Uniquely among the states, Western Australia took up the option of establishing its own Family Court in 1975, and in that state all jurisdiction under the Family Law Act 1975 is exercised by the Family Court of Western Australia and not the Family Court of Australia.

The Family Court is a specialist family law court, involving parental disputes, matrimonial property, child support and other family-related laws. The principles of stare decisis (binding law from higher courts) are the same as for the Federal Court. Appeals from the Family Court are heard by a "Full Court" of the Family Court (three to five judges). Appeals from the Full Court lie to the High Court of Australia, though special leave is required. A single judge of the Family Court may hear appeals in family law matters from the Federal Magistrates Court of Australia. Appeals from the Federal Magistrates Court must go to either of these courts (Federal Court or Family Court), dependent on the area of law.

Decisions of the Full Court of the Federal and Family Courts are binding on Federal Magistrates, as are decisions of these courts on appeal from a Federal Magistrate. In other circumstances, decisions of a single Federal or Family Court judge are not strictly binding; however, these will usually be followed.

State and territory courts

Each state and territory has a court hierarchy of its own, with the jurisdictions of each court varying from state to state and territory to territory. However, all states and territories have a Supreme Court, which is a superior court of record and is the highest court within that state or territory. These courts also have appeal divisions, known as the Full Court or Court of Appeal of the Supreme Court (in civil matters), or the Court of Criminal Appeal (in criminal matters.)

Decisions of the High Court are binding on all Australian courts, including state and territory Supreme Courts.

The state and territory courts can sometimes exercise federal jurisdiction (i.e. rule on matters subject to federal legislation.) However, an attempt by the states and the Commonwealth to pass legislation that would cross-vest state judicial powers in the Federal courts was struck down by the High Court in Re Wakim [1999] HCA 27 as being unconstitutional. Notwithstanding this failure, however, both state and federal courts can exercise an "accrued jurisdiction," which enables them to hear all legal issues arising from a single set of facts. This enables all courts to deal with virtually all issues arising from the facts of a case, provided that the particular court has jurisdiction to hear the principal cause of action.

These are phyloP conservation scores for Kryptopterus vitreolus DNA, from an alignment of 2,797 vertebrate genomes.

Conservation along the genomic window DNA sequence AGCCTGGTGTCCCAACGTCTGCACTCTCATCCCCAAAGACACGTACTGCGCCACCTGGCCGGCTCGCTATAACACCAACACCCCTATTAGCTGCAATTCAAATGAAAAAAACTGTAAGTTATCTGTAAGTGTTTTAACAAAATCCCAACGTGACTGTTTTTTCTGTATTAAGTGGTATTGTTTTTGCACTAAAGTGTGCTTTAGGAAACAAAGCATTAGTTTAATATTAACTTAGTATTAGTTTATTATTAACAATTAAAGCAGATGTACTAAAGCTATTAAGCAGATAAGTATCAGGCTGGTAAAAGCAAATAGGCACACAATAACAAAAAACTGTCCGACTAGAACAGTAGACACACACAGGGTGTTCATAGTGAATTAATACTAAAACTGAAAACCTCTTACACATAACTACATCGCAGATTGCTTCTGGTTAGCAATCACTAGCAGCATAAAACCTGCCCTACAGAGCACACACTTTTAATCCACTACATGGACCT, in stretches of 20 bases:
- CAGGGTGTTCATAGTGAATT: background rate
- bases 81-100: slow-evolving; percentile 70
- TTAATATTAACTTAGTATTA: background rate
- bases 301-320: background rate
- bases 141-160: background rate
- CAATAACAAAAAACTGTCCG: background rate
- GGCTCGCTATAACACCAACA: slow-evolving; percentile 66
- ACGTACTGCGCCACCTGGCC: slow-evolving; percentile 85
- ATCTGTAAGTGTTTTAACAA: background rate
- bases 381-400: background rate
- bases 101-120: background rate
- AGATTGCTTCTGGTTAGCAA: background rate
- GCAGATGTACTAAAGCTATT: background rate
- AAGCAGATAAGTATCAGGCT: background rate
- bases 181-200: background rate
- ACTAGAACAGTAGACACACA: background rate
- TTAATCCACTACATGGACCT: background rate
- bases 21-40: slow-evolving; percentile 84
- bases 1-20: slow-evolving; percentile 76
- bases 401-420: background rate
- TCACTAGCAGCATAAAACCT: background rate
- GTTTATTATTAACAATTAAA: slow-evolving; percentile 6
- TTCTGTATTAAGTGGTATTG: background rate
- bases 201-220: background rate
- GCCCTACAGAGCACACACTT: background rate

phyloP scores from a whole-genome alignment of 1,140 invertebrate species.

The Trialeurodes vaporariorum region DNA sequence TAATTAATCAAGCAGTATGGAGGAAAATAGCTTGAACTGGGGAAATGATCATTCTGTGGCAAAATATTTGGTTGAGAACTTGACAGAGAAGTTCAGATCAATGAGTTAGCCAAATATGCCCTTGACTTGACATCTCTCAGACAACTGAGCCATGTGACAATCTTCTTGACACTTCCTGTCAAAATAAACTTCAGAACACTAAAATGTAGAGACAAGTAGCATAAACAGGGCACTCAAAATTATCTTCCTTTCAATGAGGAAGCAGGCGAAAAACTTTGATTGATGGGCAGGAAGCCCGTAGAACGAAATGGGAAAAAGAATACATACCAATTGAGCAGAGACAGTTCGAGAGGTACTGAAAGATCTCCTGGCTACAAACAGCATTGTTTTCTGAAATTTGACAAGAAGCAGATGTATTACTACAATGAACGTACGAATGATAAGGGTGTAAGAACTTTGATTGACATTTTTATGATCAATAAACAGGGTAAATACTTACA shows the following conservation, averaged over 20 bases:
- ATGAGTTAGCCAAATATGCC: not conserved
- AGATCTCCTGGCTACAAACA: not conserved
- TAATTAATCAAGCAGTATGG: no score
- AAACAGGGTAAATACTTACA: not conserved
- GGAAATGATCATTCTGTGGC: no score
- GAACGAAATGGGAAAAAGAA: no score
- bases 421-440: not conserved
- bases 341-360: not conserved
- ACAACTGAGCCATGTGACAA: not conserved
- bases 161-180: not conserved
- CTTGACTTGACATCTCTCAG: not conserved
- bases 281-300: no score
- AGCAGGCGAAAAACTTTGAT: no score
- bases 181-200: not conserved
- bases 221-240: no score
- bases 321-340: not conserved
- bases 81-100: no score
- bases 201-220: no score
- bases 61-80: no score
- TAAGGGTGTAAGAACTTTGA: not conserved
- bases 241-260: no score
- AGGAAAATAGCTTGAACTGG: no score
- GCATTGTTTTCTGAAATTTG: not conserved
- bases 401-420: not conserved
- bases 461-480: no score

Most of the states have two further levels of courts, which are comparable across the country. The District Court (or County Court in Victoria) handles most criminal trials for less serious indictable offences, and most civil matters below a threshold (usually around $1 million). The Magistrates' Court (or Local Court) handles summary matters and smaller civil matters. In jurisdictions without District or County Courts, most of those matters are dealt with by the Supreme Courts. In Tasmania and the two mainland territories, however, there is only a Magistrates Court below the Supreme Court.

In the three external territories (that is, territories not directly forming part of the Commonwealth of Australia but administered by the Commonwealth) there is a Supreme Court and a Magistrates Court or Court of Petty Sessions. The Supreme Courts are staffed by judges of other courts, usually the Federal Court. Appeals from those courts lie to the Full Federal Court. As these territories have very small populations, the courts only sit from time to time as needed. The three external territories are Norfolk Island, Christmas Island and Cocos (Keeling) Islands.

The remaining external territories (in Antarctica) do not have permanent courts. In the event of a case arising from these territories, the courts of the ACT have jurisdiction.

Flag of New South Wales.svg
New South Wales
Flag of Victoria (Australia).svg
Flag of Queensland.svg
Flag of South Australia.svg
South Australia
Flag of Western Australia.svg
Western Australia
Flag of Tasmania.svg
Flag of the Northern Territory.svg
Northern Territory
Flag of the Australian Capital Territory.svg
Australian Capital Territory
Flag of Norfolk Island.svg
Norfolk Island

See also